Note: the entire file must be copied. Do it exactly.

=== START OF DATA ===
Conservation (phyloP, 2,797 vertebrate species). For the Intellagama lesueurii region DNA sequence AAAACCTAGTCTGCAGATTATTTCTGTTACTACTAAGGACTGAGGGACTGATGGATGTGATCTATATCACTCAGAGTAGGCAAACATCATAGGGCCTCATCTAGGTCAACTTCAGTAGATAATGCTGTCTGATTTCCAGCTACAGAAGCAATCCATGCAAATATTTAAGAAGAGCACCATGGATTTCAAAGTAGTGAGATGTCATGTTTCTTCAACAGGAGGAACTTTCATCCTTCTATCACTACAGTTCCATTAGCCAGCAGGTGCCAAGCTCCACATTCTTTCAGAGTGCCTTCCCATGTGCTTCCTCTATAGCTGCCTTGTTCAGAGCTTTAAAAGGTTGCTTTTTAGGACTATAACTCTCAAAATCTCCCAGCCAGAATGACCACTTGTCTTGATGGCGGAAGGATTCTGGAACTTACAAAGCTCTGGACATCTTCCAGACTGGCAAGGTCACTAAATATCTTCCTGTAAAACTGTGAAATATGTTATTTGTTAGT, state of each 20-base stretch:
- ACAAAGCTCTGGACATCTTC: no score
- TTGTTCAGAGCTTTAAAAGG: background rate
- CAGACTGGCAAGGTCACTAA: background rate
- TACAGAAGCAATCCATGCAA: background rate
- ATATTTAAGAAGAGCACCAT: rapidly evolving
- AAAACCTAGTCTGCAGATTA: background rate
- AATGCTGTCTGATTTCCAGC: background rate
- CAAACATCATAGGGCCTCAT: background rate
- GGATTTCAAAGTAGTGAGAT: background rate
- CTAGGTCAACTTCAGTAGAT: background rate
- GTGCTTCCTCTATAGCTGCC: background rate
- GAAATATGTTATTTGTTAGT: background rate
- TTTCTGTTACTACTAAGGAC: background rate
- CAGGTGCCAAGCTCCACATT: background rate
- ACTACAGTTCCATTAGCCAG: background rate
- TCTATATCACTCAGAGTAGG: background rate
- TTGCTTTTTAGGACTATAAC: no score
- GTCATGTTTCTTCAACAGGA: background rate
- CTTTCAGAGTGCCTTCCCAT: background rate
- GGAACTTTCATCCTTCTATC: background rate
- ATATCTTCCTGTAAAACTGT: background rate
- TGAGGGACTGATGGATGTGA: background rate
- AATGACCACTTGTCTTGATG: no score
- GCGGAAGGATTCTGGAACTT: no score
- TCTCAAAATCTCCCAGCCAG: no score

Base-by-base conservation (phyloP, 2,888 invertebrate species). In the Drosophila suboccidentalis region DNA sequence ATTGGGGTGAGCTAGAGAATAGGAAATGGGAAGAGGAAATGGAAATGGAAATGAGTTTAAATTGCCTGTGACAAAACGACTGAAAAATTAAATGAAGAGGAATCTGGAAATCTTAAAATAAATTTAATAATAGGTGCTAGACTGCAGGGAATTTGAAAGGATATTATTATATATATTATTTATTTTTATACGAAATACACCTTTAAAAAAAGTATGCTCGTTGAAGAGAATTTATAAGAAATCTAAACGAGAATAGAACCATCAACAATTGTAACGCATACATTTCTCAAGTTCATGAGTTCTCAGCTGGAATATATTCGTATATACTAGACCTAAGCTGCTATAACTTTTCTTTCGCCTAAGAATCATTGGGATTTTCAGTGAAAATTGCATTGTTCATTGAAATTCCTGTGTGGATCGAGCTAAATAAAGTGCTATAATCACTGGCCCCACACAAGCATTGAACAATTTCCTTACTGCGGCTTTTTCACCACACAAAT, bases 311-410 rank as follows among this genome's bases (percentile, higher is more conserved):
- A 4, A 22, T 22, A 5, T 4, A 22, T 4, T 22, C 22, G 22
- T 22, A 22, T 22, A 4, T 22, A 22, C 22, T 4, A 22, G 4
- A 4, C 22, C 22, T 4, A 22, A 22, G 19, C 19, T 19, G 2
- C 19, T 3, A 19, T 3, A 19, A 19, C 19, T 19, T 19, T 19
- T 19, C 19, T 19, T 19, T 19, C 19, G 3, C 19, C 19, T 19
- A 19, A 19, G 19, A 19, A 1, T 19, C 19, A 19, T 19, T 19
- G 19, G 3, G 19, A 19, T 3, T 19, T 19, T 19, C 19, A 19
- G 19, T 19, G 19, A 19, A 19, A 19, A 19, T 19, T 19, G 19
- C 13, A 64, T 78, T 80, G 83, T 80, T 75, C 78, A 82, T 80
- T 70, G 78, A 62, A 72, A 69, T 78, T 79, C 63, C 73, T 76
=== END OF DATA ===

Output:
Conservation (phyloP, 2,797 vertebrate species). For the Intellagama lesueurii region DNA sequence AAAACCTAGTCTGCAGATTATTTCTGTTACTACTAAGGACTGAGGGACTGATGGATGTGATCTATATCACTCAGAGTAGGCAAACATCATAGGGCCTCATCTAGGTCAACTTCAGTAGATAATGCTGTCTGATTTCCAGCTACAGAAGCAATCCATGCAAATATTTAAGAAGAGCACCATGGATTTCAAAGTAGTGAGATGTCATGTTTCTTCAACAGGAGGAACTTTCATCCTTCTATCACTACAGTTCCATTAGCCAGCAGGTGCCAAGCTCCACATTCTTTCAGAGTGCCTTCCCATGTGCTTCCTCTATAGCTGCCTTGTTCAGAGCTTTAAAAGGTTGCTTTTTAGGACTATAACTCTCAAAATCTCCCAGCCAGAATGACCACTTGTCTTGATGGCGGAAGGATTCTGGAACTTACAAAGCTCTGGACATCTTCCAGACTGGCAAGGTCACTAAATATCTTCCTGTAAAACTGTGAAATATGTTATTTGTTAGT, state of each 20-base stretch:
- ACAAAGCTCTGGACATCTTC: no score
- TTGTTCAGAGCTTTAAAAGG: background rate
- CAGACTGGCAAGGTCACTAA: background rate
- TACAGAAGCAATCCATGCAA: background rate
- ATATTTAAGAAGAGCACCAT: rapidly evolving
- AAAACCTAGTCTGCAGATTA: background rate
- AATGCTGTCTGATTTCCAGC: background rate
- CAAACATCATAGGGCCTCAT: background rate
- GGATTTCAAAGTAGTGAGAT: background rate
- CTAGGTCAACTTCAGTAGAT: background rate
- GTGCTTCCTCTATAGCTGCC: background rate
- GAAATATGTTATTTGTTAGT: background rate
- TTTCTGTTACTACTAAGGAC: background rate
- CAGGTGCCAAGCTCCACATT: background rate
- ACTACAGTTCCATTAGCCAG: background rate
- TCTATATCACTCAGAGTAGG: background rate
- TTGCTTTTTAGGACTATAAC: no score
- GTCATGTTTCTTCAACAGGA: background rate
- CTTTCAGAGTGCCTTCCCAT: background rate
- GGAACTTTCATCCTTCTATC: background rate
- ATATCTTCCTGTAAAACTGT: background rate
- TGAGGGACTGATGGATGTGA: background rate
- AATGACCACTTGTCTTGATG: no score
- GCGGAAGGATTCTGGAACTT: no score
- TCTCAAAATCTCCCAGCCAG: no score

Base-by-base conservation (phyloP, 2,888 invertebrate species). In the Drosophila suboccidentalis region DNA sequence ATTGGGGTGAGCTAGAGAATAGGAAATGGGAAGAGGAAATGGAAATGGAAATGAGTTTAAATTGCCTGTGACAAAACGACTGAAAAATTAAATGAAGAGGAATCTGGAAATCTTAAAATAAATTTAATAATAGGTGCTAGACTGCAGGGAATTTGAAAGGATATTATTATATATATTATTTATTTTTATACGAAATACACCTTTAAAAAAAGTATGCTCGTTGAAGAGAATTTATAAGAAATCTAAACGAGAATAGAACCATCAACAATTGTAACGCATACATTTCTCAAGTTCATGAGTTCTCAGCTGGAATATATTCGTATATACTAGACCTAAGCTGCTATAACTTTTCTTTCGCCTAAGAATCATTGGGATTTTCAGTGAAAATTGCATTGTTCATTGAAATTCCTGTGTGGATCGAGCTAAATAAAGTGCTATAATCACTGGCCCCACACAAGCATTGAACAATTTCCTTACTGCGGCTTTTTCACCACACAAAT, bases 311-410 rank as follows among this genome's bases (percentile, higher is more conserved):
- A 4, A 22, T 22, A 5, T 4, A 22, T 4, T 22, C 22, G 22
- T 22, A 22, T 22, A 4, T 22, A 22, C 22, T 4, A 22, G 4
- A 4, C 22, C 22, T 4, A 22, A 22, G 19, C 19, T 19, G 2
- C 19, T 3, A 19, T 3, A 19, A 19, C 19, T 19, T 19, T 19
- T 19, C 19, T 19, T 19, T 19, C 19, G 3, C 19, C 19, T 19
- A 19, A 19, G 19, A 19, A 1, T 19, C 19, A 19, T 19, T 19
- G 19, G 3, G 19, A 19, T 3, T 19, T 19, T 19, C 19, A 19
- G 19, T 19, G 19, A 19, A 19, A 19, A 19, T 19, T 19, G 19
- C 13, A 64, T 78, T 80, G 83, T 80, T 75, C 78, A 82, T 80
- T 70, G 78, A 62, A 72, A 69, T 78, T 79, C 63, C 73, T 76